“Juan Darien,” directed by Ms. Taymor with an elaborate musical score by Mr. Goldenthal and designed by Ms. Taymor and G. W. Mercier, offers more than its share of visual astonishments and magical metamorphoses. It’s an odd choice, though, for the reopening of the Beaumont.

True, its self-description, “a carnival mass,” suggests something appropriately commemorative. But its sensibility would appear to have little in common with that of Lincoln Center’s subscription audience, who tend to favor a more conventional diet of classics and English imports.

The perspective of “Juan Darien” belongs more to the generation to which Ms. Taymor and Ms. Goldenthal, her longtime collaborator, belong. That’s the generation that came of age in the late 1960’s and early 70’s reading Aldous Huxley’s “Doors of Perception,” taking mind-expanding treks through third-world countries and attending midnight shows of (yes) Disney’s “Fantasia.”

“Juan Darien” earnestly considers a favorite topic of that period: the rules of the world of nature versus those of civilization. Based on a cryptic fable by the Uruguayan writer Horacio Quiroga, the show chronicles the very eventful childhood of its title character, a baby jaguar who is transformed into a human infant after being adopted by a village woman.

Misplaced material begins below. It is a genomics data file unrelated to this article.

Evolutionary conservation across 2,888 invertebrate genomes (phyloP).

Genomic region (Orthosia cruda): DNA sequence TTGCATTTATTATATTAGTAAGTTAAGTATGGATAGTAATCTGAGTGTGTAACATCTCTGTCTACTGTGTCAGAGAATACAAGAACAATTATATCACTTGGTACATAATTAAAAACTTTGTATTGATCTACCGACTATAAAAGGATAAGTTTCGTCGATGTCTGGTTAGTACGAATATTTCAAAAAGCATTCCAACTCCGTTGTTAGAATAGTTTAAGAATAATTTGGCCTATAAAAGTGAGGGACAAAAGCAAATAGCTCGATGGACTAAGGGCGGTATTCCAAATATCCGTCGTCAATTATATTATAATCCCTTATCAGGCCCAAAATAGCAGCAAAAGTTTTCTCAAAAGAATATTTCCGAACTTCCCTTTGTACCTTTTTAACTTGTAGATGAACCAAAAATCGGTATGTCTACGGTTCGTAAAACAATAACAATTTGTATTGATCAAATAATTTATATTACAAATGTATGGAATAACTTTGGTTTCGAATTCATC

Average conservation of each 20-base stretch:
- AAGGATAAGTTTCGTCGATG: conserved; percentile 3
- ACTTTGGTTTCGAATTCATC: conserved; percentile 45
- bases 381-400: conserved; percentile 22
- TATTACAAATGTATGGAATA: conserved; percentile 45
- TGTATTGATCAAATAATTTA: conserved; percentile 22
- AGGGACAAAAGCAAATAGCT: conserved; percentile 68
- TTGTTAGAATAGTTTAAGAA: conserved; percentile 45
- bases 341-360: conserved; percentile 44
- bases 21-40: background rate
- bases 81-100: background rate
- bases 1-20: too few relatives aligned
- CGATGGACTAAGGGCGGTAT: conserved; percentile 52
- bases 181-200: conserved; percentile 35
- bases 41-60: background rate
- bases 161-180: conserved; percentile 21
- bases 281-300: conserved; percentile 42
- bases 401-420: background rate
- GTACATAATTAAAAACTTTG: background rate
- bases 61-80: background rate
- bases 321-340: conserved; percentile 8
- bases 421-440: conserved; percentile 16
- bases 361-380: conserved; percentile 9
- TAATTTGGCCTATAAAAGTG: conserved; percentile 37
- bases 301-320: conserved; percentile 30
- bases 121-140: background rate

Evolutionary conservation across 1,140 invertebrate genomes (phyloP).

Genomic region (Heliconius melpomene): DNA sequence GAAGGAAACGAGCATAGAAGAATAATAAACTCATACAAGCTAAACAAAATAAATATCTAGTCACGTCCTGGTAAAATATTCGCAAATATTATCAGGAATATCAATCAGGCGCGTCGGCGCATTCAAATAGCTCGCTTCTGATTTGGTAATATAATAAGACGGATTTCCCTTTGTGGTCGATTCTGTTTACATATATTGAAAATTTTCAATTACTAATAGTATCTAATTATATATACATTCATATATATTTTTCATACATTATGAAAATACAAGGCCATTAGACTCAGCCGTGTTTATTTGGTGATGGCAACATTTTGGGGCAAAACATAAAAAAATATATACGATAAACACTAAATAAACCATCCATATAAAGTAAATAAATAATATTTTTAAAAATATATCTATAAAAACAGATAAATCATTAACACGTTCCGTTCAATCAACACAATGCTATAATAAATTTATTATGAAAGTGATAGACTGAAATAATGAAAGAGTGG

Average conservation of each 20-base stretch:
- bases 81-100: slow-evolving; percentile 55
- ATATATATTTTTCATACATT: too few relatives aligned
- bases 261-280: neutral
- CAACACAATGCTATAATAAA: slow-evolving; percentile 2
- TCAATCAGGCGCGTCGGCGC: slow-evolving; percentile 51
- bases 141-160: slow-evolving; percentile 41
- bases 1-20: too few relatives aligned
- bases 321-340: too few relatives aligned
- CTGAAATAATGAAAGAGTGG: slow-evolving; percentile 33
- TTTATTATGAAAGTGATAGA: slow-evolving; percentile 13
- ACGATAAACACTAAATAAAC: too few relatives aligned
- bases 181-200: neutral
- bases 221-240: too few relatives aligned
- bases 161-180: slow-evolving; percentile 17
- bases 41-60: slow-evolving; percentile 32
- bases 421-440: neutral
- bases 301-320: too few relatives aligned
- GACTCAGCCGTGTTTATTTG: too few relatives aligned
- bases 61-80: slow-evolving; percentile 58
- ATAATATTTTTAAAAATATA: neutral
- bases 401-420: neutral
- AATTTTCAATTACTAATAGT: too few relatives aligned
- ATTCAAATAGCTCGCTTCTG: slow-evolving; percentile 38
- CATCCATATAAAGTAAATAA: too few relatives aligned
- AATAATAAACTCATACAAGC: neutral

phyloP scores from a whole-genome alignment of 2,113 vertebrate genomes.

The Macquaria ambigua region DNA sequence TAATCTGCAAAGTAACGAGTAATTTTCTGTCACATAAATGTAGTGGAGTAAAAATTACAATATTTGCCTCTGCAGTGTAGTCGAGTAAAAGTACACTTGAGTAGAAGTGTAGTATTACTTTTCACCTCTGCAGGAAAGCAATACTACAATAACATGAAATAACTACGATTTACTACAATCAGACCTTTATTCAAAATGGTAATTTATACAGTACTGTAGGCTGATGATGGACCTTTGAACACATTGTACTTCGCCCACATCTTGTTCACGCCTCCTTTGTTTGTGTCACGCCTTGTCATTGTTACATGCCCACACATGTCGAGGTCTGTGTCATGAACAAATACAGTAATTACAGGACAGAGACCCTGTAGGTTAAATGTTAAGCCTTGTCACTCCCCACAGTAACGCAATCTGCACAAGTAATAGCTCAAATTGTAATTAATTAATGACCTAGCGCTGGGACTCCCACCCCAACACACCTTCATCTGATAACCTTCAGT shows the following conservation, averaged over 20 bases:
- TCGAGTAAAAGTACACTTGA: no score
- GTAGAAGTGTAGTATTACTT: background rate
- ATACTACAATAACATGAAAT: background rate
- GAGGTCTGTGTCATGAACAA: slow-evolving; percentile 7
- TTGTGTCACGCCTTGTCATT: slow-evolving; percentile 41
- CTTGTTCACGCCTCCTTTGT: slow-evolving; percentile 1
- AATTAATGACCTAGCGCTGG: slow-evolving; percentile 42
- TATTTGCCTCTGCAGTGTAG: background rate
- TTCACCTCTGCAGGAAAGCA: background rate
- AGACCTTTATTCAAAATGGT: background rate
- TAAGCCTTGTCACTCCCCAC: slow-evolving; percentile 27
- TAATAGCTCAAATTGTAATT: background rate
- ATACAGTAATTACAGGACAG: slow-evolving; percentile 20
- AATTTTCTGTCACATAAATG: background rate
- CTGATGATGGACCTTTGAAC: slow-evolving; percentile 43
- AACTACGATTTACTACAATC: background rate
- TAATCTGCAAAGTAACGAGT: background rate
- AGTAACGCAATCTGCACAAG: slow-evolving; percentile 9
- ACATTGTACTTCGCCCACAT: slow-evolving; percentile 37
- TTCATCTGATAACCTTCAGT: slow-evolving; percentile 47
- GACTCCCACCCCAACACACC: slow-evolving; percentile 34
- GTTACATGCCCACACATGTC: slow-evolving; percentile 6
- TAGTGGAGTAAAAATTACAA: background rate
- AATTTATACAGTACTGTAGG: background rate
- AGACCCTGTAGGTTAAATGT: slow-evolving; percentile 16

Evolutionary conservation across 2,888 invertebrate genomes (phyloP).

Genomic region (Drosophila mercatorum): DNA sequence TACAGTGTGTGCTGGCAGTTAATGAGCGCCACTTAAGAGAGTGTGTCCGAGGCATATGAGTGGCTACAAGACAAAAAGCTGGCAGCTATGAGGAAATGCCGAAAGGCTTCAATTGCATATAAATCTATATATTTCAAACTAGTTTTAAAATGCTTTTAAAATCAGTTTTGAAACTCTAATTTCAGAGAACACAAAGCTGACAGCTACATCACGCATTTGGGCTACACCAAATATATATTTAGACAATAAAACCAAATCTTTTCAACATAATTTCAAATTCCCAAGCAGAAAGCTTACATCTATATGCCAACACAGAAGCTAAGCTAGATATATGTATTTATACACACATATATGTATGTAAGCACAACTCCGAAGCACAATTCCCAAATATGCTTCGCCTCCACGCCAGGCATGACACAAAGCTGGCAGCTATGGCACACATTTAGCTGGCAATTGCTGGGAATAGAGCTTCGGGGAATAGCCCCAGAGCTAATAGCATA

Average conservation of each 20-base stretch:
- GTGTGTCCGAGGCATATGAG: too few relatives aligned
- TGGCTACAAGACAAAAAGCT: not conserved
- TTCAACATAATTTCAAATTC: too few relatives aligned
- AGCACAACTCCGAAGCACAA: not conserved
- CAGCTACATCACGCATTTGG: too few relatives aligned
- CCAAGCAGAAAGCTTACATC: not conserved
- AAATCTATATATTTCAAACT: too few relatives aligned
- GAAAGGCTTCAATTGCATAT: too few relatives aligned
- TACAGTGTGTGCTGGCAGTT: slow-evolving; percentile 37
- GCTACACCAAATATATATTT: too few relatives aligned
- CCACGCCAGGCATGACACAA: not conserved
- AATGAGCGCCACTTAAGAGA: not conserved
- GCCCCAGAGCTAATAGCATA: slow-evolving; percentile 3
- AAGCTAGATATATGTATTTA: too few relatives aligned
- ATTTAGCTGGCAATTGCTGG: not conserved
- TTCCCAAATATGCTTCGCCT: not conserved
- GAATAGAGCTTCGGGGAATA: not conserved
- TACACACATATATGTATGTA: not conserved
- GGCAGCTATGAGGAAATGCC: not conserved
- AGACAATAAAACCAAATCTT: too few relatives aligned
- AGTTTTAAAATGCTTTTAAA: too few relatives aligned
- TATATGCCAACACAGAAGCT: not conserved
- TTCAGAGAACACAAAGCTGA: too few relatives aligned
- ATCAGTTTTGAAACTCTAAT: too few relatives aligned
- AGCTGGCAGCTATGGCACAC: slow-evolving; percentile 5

The biblical-feeling persecution of Juan (played by various puppets and an appealing young actor named Daniel Hodd), whose adoptive mother dies while he is still in grade school, begins when he visits a carnival and discovers a perplexing affinity for the caged tigers. The carnival’s brutal animal tamer (Martin Santangelo) senses there’s a real beast inside the boy and tortures it out of him in ways that culminate with a fiery crucifixion and another corporeal transformation.

That’s the basic story line, and, as allegory, it can feel labored. (Ms. Taymor observes in her program notes that “the abominable acts of torture and murder belong to human beings.”) But in portraying the interplay of the worlds of nature and society, and of interior and exterior viewpoints, Ms. Taymor achieves some very haunting effects.